MILES, TX — A threat on SnapChat made against Miles High School has placed that small community on high alert today. According to rumors spread there, some kids at the high school posted on SnapChat that they intended to shoot up the school at 2 p.m. today.
Runnels County Sheriff Carl L. Squyres said law enforcement in Miles has already acted. He said the suspects responsible for the threat have been either contacted or detained. Witnesses reported to us that there was a large presence of law enforcement, including Runnels County Sheriff’s Deputies and DPS, at the school this morning.
“Miles High is not under lockdown and there was no evacuation,” Squyres said. He added that there is absolutely no danger at the school.
The threats on SnapChat made against Miles High followed Lake View High in San Angelo being practically evacuated following similar threats made on SnapChat today.
SnapChat allows its users to create disappearing messages and informs the SnapChat user publishing the message who took a screenshot of the message. Screenshots of these threats are then spread quickly through SnapChat and perhaps other social media platforms that foment panic. At Lake View, the threat from SnapChat was enhanced when more rumors spread primarily through messaging apps that gunfire was heard inside the high school.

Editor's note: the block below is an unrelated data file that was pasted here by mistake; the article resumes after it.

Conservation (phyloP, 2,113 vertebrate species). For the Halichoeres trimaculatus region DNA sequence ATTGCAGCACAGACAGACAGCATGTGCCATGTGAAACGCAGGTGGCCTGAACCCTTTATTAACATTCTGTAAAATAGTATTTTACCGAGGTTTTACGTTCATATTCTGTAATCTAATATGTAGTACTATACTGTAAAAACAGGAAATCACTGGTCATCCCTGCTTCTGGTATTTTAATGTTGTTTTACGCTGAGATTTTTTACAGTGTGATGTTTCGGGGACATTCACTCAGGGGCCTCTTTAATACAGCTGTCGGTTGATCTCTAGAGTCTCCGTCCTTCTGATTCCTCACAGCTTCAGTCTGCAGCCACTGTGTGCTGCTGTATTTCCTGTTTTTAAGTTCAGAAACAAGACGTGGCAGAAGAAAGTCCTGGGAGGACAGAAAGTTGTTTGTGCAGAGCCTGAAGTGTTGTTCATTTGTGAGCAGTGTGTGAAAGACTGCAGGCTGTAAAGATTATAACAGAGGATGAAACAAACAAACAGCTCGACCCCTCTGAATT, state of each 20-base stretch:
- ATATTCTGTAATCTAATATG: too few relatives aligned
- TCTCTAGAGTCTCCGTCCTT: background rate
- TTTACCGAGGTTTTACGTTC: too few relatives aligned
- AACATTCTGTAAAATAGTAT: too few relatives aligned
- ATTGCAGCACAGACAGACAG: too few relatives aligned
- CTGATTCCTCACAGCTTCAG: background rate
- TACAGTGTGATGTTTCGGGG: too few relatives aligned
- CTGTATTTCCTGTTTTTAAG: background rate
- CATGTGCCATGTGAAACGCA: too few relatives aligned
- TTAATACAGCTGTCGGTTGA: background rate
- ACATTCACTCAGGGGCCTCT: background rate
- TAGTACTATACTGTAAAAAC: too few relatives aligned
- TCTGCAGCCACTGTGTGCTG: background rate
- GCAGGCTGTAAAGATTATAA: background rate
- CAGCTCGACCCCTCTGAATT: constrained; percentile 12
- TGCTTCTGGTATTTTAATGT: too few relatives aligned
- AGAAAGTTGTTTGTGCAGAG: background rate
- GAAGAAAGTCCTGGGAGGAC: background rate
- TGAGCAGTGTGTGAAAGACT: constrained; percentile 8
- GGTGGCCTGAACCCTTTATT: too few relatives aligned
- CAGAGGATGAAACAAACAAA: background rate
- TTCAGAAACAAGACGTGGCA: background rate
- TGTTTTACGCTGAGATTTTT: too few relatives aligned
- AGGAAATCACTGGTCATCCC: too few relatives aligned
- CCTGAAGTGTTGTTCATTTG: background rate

Authorities are saying that the penalty for the person making threats on social media needs to be stiffer to deter disruptions to schools. Lake View classes are likely canceled today. In Miles, authorities were able to gain control of the situation before panic began. Miles is a much smaller school.
Most terroristic threat charges in Texas are misdemeanors. However, threatening a large group of people can rise to a Second Degree Felony with a punishment range of two to 10 years in prison and a $10,000 fine.
There are no penalties for social media platforms that carry those threats as they are protected by federal law known as Section 230. Under Section 230, the user and not the platform is legally liable for content the user creates.
Section 230 is under scrutiny by both political parties in the U.S. Congress. Republicans and Democrats say the law needs to be revised. Some local authorities agree.
“If you’re going to be the envelope for these threats, you need to pay a price,” said Tom Green County Sheriff Nick Hanna.